A quick trip to the bar is in order while The Americas finish setting up; as they get started I’m reminded why I was looking forward to seeing them. Although I’m slightly surprised they’re on the second stage as I would have expected their ‘American road trip’ styled rock to be ideal main stage material.

Somebody has to take the smaller stage though and with a solid, easily accessible sound The Americas make it their own. Still reminding me of Tom Petty and the Heartbreakers in some ways, they continue the trend of bands either winning me over musically or by performance, but not both; it’s unfortunate, but with each of them being tied to an instrument the performance is a little static.

The Coral - Beyond The Tracks @ Eastside Park 16.09.17 / Eleanor Sutcliffe - Birmingham ReviewI think it’s fair to say at this point that, while I try not to be biased, with three such different days it’s incredibly difficult not to have a preference in some way. So, I give up and admit to myself that this, the middle day, is almost certainly going to be my favourite of the Beyond The Tracks triptych. That confessed, I have an open mind towards The Coral while also half expecting them to follow the day’s pattern and wow me with their performance over their music.

They don’t. The Coral are pretty static visually but musically their back-catalogue shines; ‘In the Morning’, as you may expect, goes down exceptionally well. The crowd is building up now and with more people comes more applause, more appreciation and more singing along. I was never massively into The Coral when they first hit the charts and found their sound to be confusing, somehow both new and old at the same time. Something about that always put me off a little bit but seeing them live, but they win me over at Beyond The Tracks and I plan to delve a little deeper when safely offsite.Tablescraps - Beyond The Tracks @ Eastside Park 16.09.17 / Eleanor Sutcliffe - Birmingham Review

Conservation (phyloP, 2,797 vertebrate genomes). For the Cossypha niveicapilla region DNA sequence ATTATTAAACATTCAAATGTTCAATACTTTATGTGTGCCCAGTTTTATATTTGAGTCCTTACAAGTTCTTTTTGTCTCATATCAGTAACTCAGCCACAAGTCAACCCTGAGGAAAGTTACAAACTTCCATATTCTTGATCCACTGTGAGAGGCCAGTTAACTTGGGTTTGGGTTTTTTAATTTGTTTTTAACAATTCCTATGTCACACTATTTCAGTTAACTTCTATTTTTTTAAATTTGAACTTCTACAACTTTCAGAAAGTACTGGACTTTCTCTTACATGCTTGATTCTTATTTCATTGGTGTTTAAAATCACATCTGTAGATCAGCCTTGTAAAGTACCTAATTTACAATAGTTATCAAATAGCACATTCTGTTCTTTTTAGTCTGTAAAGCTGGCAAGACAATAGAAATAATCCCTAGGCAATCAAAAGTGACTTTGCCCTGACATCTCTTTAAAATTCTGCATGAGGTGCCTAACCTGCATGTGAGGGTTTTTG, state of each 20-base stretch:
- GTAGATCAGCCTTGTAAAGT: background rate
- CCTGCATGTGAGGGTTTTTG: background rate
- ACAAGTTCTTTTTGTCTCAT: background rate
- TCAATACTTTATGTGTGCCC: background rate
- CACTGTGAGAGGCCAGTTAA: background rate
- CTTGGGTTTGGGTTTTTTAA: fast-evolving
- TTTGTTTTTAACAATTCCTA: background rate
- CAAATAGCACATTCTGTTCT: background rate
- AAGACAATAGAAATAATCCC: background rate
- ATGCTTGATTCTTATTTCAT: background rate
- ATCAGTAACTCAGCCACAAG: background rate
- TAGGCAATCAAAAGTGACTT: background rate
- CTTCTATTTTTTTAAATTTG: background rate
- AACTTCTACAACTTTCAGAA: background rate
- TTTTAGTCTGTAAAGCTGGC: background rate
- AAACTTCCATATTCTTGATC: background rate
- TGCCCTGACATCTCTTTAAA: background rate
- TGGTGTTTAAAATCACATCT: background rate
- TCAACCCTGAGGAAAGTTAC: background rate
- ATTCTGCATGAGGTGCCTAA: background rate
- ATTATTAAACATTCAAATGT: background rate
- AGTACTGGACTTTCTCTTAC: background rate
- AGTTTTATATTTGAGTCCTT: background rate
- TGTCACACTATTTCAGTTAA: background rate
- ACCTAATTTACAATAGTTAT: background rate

It’s pit-stop time, following The Coral, and while I hate to miss any of Table Scraps’ performance having seen them earlier in the year I know they’ll do a top job. I do wonder if it’s the wrong day for them though, and to my mind they would possibly have been a better fit for Sunday. The good and bad thing with festivals, in equal measure, is that there’s always so much going on that you can’t catch everything. Plus at some point there must be a welfare break, and right now the Persian Kitchen is calling. And then the bar.

Sadly then, the last number is all I catch of Table Scraps’ set, but the crowd seem to be fully on board and I’m sure they’ve hit it as hard as they usually do.

This of course means that Maxïmo Park are about to start on the main stage. Having reviewed their latest album, Risk to Exist, earlier in the year and not being too impressed with it, I’m not holding much hope for their live set. Maxïmo Park - Beyond The Tracks @ Eastside Park 16.09.17 / Eleanor Sutcliffe - Birmingham ReviewIf I’m honest, I’m almost biding my time until Ocean Colour Scene.

What a mistake. As soon as they start I can see and hear that Maxïmo Park mean business. The sound is spot on and they look cool; proper ‘rock-star’ cool. By the end of the first song, Maxïmo Park win me over and I’ve move as close as I can get to the stage.

Paul Smith, in particular, is excellent – climbing on the monitors, striding across the stage and generally coming across like a caged tiger. The band start with ‘What Did We Do To You To Deserve This?’ and power through to ‘Our Velocity’ and beyond. My biggest surprise of the day and a band I would heartily recommend seeing live.